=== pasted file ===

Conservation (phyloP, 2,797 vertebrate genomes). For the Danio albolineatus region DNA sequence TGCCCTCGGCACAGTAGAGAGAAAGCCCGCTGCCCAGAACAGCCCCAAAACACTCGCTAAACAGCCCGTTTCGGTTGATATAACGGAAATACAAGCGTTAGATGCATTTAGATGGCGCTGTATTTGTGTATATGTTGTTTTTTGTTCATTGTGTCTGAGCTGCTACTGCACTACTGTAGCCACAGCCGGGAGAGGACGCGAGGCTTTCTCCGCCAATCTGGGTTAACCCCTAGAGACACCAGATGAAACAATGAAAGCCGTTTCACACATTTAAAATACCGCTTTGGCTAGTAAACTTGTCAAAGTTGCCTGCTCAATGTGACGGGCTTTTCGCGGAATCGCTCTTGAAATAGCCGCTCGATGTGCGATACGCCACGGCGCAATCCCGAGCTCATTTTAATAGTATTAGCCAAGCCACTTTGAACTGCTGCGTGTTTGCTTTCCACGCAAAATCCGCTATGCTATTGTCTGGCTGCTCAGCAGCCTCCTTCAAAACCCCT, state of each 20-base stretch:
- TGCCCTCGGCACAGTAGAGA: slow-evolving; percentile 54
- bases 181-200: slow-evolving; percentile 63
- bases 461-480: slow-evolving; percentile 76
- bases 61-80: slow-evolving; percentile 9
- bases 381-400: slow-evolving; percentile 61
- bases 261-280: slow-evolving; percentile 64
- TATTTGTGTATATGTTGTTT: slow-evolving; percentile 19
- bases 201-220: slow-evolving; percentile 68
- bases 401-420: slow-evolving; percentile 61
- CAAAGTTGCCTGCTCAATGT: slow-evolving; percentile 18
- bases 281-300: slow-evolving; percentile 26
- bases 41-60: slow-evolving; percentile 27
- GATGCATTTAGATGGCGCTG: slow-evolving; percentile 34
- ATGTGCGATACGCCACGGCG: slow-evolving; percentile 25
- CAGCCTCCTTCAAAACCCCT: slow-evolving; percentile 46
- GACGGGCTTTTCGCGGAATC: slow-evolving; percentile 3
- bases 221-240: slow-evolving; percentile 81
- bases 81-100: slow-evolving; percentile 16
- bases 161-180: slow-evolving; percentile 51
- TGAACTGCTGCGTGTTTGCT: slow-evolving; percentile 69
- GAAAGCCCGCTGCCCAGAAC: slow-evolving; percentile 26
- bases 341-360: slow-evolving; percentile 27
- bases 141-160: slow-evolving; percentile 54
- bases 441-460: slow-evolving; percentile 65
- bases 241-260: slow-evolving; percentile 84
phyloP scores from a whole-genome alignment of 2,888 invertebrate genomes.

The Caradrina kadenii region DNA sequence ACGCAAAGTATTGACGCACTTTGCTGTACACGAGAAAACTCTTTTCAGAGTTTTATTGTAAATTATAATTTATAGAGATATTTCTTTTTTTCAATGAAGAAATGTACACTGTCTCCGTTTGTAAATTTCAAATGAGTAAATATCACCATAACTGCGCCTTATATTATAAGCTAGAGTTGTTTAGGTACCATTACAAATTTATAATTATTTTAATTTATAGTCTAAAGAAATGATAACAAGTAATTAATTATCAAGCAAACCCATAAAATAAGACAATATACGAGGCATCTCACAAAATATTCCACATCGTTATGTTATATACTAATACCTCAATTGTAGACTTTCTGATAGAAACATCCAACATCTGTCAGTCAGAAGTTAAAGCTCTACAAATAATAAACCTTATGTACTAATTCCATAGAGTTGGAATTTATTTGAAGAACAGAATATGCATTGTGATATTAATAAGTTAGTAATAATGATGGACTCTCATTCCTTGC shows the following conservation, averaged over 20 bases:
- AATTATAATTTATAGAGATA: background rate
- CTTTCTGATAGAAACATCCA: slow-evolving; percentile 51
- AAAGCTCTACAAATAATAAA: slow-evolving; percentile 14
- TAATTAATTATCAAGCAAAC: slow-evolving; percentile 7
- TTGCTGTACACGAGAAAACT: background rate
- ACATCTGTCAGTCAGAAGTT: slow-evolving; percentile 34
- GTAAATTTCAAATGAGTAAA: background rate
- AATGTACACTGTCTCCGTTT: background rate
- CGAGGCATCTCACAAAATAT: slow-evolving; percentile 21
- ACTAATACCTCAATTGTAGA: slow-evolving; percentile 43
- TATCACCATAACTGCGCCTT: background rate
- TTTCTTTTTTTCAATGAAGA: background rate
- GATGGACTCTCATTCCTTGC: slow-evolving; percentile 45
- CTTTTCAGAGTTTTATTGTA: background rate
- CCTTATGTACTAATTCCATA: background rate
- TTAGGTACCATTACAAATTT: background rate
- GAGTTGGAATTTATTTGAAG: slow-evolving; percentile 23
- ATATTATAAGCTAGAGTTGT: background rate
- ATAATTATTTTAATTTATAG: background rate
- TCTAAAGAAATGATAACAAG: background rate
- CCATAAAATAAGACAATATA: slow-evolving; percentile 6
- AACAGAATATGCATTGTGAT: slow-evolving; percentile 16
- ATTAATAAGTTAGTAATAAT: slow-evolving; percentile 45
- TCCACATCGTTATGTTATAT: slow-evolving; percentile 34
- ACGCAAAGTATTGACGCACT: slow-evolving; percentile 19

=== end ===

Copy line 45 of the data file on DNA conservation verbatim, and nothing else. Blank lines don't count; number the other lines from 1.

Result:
- GAGTTGGAATTTATTTGAAG: slow-evolving; percentile 23